Then you come to the second-class gambling establishment. To it you are introduced by a card through some ringer-in. Having entered, you must either gamble or fight. Sanded cards, dice loaded with quicksilver, poor drinks, will soon help you get rid of all your money to a tune in a short meter with staccato passages. You wanted to see. You saw. The low villains of that place watch you as you come in. Does not the panther, squat in the grass, know a calf when he sees it? Wrangle not for your rights in that place, or your body will be thrown bloody into the street, or dead into the East river. You go along a little further and find the policy establishment. In that place you bet on numbers. Betting on two numbers is called a ‘saddle’, betting on three numbers is called a ‘gig,’ betting on four numbers is called a ‘horse,’ and there are thousands of our young men leaping into that ‘saddle’ and mounting that ‘gig’ and behind that ‘horse’ riding to perdition. There is always one kind of sign on the door- ‘Exchange.’ A most appropriate title for the door, for there, in that room, a man exchanges health, peace, and heaven for a loss of health, loss of home, loss of family, loss of immortal soul. Exchange sure enough and infinite enough.

Men wishing to gamble will find places just suited to their capacity, not only in underground oyster cellar, or at the table back of the curtain, covered with greasy cards, or in the steamboat smoking cabin, where the bloated wretch with rings in his ears instead of his nose, deals the pack, and winks in the unsuspecting traveler- providing free drinks all around- but in gilded parlors and amid gorgeous surroundings.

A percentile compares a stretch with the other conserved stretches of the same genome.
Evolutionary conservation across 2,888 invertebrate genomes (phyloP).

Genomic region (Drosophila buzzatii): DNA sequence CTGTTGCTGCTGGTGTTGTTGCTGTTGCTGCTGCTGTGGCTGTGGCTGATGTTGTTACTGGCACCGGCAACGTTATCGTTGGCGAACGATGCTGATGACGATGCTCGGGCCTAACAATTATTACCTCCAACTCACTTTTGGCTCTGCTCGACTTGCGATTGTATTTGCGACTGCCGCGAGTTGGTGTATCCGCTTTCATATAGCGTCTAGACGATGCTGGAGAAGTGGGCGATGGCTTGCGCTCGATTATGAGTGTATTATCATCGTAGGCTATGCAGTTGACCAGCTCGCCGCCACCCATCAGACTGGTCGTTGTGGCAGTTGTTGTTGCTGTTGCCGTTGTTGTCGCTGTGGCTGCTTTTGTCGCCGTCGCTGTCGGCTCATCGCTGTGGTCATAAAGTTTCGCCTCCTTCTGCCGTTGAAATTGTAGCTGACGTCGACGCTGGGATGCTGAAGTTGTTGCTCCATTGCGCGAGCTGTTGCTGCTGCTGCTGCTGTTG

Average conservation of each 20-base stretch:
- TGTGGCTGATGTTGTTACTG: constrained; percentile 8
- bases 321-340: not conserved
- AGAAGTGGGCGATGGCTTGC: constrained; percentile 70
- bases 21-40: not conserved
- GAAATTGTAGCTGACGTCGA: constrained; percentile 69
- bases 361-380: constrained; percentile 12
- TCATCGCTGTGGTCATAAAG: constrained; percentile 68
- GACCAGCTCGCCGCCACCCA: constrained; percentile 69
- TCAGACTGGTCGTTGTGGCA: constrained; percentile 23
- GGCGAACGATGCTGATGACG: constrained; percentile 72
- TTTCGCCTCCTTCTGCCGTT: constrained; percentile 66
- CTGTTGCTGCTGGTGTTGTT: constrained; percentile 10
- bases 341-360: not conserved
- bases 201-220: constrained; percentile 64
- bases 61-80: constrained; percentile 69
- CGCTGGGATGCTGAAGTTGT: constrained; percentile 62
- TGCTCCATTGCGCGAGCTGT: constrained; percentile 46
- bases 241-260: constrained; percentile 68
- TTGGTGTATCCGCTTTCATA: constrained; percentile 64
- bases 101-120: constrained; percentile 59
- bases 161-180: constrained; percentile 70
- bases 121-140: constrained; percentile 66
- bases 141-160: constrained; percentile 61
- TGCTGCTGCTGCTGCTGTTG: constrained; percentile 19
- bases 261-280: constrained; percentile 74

A young man having suddenly hired a large property, sits at the hazard table and takes up in a dice box the estate won by a father’s lifetime sweat, and shakes it, and tosses it away. Intemperance soon stigmatizes its victim, kicking him out, a slavering fool, into the ditch, or sending him, with the drunkard’s hiccough, staggering up the street where his family lives. But gambling does not in that way expose its victims. The gambler may be eaten up by the gambler’s passion, yet you have only discovered it by the greed in his eyes, the hardness of his features, the nervous restlessness, the threadbare coat and his embarrassed business. Yet he is on the road to hell, and no preacher’s voice, or startling warning, or wife’s entreaty, can make him stay for a moment his headlong career. The infernal spell is on him; a giant is aroused within; and though you bind him with cables, they would part like thread; and though you fasten him seven times around with chains, they would snap like rusted wire; and though you piled up in his path heaven high Bibles, tracts and sermons, and on the top should set the cross of the son of God, over them all the gambler would leap, like a roe over the rocks, on his way to perdition.